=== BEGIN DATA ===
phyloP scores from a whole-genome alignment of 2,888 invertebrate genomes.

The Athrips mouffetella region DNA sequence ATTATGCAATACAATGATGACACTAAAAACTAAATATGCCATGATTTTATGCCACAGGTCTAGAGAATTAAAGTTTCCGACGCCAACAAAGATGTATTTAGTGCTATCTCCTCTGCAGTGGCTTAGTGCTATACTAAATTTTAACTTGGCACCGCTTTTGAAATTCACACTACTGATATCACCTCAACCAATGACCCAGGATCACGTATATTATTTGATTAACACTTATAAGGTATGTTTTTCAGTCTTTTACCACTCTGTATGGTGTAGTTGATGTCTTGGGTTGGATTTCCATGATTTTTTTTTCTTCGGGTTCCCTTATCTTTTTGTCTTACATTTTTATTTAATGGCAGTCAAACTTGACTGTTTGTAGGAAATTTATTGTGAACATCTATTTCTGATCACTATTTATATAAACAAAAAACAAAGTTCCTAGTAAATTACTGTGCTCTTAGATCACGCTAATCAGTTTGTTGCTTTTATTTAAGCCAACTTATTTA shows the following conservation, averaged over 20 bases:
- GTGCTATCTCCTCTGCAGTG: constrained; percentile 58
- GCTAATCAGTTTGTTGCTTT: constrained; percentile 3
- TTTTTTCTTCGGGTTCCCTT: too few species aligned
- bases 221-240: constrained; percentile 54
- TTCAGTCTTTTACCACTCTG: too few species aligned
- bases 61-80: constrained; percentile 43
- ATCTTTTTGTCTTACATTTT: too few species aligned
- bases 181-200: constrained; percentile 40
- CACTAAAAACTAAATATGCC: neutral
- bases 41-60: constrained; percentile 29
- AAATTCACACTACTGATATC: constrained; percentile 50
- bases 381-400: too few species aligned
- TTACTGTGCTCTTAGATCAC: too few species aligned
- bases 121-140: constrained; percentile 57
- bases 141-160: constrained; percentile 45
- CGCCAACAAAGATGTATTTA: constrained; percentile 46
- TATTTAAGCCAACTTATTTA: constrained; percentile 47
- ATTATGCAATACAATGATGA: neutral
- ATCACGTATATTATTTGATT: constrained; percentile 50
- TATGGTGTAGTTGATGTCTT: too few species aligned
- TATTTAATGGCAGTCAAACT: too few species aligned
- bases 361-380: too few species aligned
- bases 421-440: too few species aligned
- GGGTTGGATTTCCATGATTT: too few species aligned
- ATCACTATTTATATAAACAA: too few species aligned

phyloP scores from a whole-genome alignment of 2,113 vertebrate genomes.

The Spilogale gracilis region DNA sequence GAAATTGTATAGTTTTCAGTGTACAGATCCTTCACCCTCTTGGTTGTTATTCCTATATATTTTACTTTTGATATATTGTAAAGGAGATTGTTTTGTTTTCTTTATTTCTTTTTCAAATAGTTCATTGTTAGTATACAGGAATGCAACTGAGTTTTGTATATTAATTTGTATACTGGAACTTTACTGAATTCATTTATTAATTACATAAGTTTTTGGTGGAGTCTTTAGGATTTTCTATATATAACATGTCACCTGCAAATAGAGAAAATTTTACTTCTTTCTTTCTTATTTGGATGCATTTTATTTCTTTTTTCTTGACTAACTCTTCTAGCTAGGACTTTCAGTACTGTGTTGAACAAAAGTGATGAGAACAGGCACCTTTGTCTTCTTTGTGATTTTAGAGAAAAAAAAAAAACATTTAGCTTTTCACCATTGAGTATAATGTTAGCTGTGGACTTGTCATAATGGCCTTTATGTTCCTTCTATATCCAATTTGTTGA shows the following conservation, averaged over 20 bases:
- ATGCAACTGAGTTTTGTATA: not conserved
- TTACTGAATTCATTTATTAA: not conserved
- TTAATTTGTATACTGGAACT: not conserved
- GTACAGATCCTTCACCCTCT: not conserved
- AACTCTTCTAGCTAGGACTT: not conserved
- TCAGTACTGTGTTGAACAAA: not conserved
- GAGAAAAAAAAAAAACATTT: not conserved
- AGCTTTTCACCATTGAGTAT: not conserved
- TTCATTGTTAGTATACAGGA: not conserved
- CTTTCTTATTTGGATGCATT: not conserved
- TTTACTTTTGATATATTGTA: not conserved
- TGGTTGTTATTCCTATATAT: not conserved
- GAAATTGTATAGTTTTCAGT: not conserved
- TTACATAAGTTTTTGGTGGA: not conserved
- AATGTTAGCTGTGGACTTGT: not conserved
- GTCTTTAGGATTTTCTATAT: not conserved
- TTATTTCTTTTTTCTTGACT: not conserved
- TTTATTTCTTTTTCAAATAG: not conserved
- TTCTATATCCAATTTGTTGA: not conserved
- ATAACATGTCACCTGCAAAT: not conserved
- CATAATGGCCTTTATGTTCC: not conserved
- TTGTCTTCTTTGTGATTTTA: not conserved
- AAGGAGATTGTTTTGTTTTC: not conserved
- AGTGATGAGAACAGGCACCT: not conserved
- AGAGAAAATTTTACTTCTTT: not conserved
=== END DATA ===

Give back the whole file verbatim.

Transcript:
phyloP scores from a whole-genome alignment of 2,888 invertebrate genomes.

The Athrips mouffetella region DNA sequence ATTATGCAATACAATGATGACACTAAAAACTAAATATGCCATGATTTTATGCCACAGGTCTAGAGAATTAAAGTTTCCGACGCCAACAAAGATGTATTTAGTGCTATCTCCTCTGCAGTGGCTTAGTGCTATACTAAATTTTAACTTGGCACCGCTTTTGAAATTCACACTACTGATATCACCTCAACCAATGACCCAGGATCACGTATATTATTTGATTAACACTTATAAGGTATGTTTTTCAGTCTTTTACCACTCTGTATGGTGTAGTTGATGTCTTGGGTTGGATTTCCATGATTTTTTTTTCTTCGGGTTCCCTTATCTTTTTGTCTTACATTTTTATTTAATGGCAGTCAAACTTGACTGTTTGTAGGAAATTTATTGTGAACATCTATTTCTGATCACTATTTATATAAACAAAAAACAAAGTTCCTAGTAAATTACTGTGCTCTTAGATCACGCTAATCAGTTTGTTGCTTTTATTTAAGCCAACTTATTTA shows the following conservation, averaged over 20 bases:
- GTGCTATCTCCTCTGCAGTG: constrained; percentile 58
- GCTAATCAGTTTGTTGCTTT: constrained; percentile 3
- TTTTTTCTTCGGGTTCCCTT: too few species aligned
- bases 221-240: constrained; percentile 54
- TTCAGTCTTTTACCACTCTG: too few species aligned
- bases 61-80: constrained; percentile 43
- ATCTTTTTGTCTTACATTTT: too few species aligned
- bases 181-200: constrained; percentile 40
- CACTAAAAACTAAATATGCC: neutral
- bases 41-60: constrained; percentile 29
- AAATTCACACTACTGATATC: constrained; percentile 50
- bases 381-400: too few species aligned
- TTACTGTGCTCTTAGATCAC: too few species aligned
- bases 121-140: constrained; percentile 57
- bases 141-160: constrained; percentile 45
- CGCCAACAAAGATGTATTTA: constrained; percentile 46
- TATTTAAGCCAACTTATTTA: constrained; percentile 47
- ATTATGCAATACAATGATGA: neutral
- ATCACGTATATTATTTGATT: constrained; percentile 50
- TATGGTGTAGTTGATGTCTT: too few species aligned
- TATTTAATGGCAGTCAAACT: too few species aligned
- bases 361-380: too few species aligned
- bases 421-440: too few species aligned
- GGGTTGGATTTCCATGATTT: too few species aligned
- ATCACTATTTATATAAACAA: too few species aligned

phyloP scores from a whole-genome alignment of 2,113 vertebrate genomes.

The Spilogale gracilis region DNA sequence GAAATTGTATAGTTTTCAGTGTACAGATCCTTCACCCTCTTGGTTGTTATTCCTATATATTTTACTTTTGATATATTGTAAAGGAGATTGTTTTGTTTTCTTTATTTCTTTTTCAAATAGTTCATTGTTAGTATACAGGAATGCAACTGAGTTTTGTATATTAATTTGTATACTGGAACTTTACTGAATTCATTTATTAATTACATAAGTTTTTGGTGGAGTCTTTAGGATTTTCTATATATAACATGTCACCTGCAAATAGAGAAAATTTTACTTCTTTCTTTCTTATTTGGATGCATTTTATTTCTTTTTTCTTGACTAACTCTTCTAGCTAGGACTTTCAGTACTGTGTTGAACAAAAGTGATGAGAACAGGCACCTTTGTCTTCTTTGTGATTTTAGAGAAAAAAAAAAAACATTTAGCTTTTCACCATTGAGTATAATGTTAGCTGTGGACTTGTCATAATGGCCTTTATGTTCCTTCTATATCCAATTTGTTGA shows the following conservation, averaged over 20 bases:
- ATGCAACTGAGTTTTGTATA: not conserved
- TTACTGAATTCATTTATTAA: not conserved
- TTAATTTGTATACTGGAACT: not conserved
- GTACAGATCCTTCACCCTCT: not conserved
- AACTCTTCTAGCTAGGACTT: not conserved
- TCAGTACTGTGTTGAACAAA: not conserved
- GAGAAAAAAAAAAAACATTT: not conserved
- AGCTTTTCACCATTGAGTAT: not conserved
- TTCATTGTTAGTATACAGGA: not conserved
- CTTTCTTATTTGGATGCATT: not conserved
- TTTACTTTTGATATATTGTA: not conserved
- TGGTTGTTATTCCTATATAT: not conserved
- GAAATTGTATAGTTTTCAGT: not conserved
- TTACATAAGTTTTTGGTGGA: not conserved
- AATGTTAGCTGTGGACTTGT: not conserved
- GTCTTTAGGATTTTCTATAT: not conserved
- TTATTTCTTTTTTCTTGACT: not conserved
- TTTATTTCTTTTTCAAATAG: not conserved
- TTCTATATCCAATTTGTTGA: not conserved
- ATAACATGTCACCTGCAAAT: not conserved
- CATAATGGCCTTTATGTTCC: not conserved
- TTGTCTTCTTTGTGATTTTA: not conserved
- AAGGAGATTGTTTTGTTTTC: not conserved
- AGTGATGAGAACAGGCACCT: not conserved
- AGAGAAAATTTTACTTCTTT: not conserved